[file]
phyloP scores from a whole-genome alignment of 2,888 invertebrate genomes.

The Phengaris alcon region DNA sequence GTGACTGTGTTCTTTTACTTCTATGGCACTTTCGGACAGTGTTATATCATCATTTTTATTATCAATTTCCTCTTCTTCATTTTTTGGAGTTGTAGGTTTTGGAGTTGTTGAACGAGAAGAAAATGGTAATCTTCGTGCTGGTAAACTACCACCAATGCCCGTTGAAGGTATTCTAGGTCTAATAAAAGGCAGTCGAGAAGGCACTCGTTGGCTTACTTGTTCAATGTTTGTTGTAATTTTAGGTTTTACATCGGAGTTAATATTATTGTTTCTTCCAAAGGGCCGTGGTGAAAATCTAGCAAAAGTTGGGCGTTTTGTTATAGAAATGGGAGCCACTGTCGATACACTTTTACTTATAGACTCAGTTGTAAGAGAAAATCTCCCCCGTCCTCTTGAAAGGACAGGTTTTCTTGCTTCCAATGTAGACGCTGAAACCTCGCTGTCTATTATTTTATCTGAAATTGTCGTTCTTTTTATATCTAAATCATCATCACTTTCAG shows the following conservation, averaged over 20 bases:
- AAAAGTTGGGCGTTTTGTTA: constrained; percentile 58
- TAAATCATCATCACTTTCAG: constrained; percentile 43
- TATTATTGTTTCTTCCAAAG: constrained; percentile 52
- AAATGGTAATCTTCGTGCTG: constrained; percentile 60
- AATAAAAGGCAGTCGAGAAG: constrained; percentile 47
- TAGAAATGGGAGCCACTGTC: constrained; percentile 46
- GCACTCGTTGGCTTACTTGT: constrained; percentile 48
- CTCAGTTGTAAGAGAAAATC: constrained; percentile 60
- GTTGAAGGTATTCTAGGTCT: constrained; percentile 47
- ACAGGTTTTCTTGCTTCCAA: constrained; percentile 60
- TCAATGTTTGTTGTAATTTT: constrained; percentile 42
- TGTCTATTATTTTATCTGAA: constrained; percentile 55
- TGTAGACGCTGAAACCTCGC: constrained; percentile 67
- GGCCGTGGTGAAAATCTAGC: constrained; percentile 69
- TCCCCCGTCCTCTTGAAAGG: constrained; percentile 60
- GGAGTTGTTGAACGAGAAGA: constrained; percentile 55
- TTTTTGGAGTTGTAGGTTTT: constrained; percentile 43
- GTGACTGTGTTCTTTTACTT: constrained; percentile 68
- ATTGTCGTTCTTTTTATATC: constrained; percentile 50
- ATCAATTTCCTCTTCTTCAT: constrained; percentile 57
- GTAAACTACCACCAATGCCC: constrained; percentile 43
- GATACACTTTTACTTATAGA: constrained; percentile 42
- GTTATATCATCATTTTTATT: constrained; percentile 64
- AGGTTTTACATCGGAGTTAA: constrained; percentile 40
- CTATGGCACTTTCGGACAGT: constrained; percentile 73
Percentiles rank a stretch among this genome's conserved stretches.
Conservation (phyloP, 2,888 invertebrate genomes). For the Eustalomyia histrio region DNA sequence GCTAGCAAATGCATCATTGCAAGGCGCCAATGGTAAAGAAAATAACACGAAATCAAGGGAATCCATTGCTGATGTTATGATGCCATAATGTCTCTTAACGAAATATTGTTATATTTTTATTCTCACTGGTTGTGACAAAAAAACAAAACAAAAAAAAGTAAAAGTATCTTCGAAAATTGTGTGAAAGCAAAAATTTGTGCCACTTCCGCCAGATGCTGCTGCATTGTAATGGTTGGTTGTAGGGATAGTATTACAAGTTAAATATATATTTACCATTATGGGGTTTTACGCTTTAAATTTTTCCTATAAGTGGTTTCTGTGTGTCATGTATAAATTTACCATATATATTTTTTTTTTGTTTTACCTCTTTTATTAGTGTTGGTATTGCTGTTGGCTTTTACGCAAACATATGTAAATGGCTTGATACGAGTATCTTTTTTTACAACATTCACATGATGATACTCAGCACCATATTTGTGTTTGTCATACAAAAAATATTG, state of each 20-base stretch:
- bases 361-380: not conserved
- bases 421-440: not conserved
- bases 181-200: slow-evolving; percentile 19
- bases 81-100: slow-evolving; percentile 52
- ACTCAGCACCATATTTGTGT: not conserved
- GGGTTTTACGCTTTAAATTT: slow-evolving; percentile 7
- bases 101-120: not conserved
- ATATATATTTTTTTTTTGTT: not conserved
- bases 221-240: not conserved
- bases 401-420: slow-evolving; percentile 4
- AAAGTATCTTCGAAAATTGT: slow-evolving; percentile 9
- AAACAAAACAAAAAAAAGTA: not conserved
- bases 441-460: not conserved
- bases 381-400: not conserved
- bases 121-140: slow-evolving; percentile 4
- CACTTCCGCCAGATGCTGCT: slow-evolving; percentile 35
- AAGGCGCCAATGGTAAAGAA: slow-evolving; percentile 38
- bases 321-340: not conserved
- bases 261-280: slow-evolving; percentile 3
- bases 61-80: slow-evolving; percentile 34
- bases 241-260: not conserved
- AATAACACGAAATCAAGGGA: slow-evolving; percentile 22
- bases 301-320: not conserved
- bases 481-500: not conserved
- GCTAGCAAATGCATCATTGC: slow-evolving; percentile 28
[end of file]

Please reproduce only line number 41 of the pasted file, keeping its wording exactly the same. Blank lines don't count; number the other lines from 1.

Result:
- AAACAAAACAAAAAAAAGTA: not conserved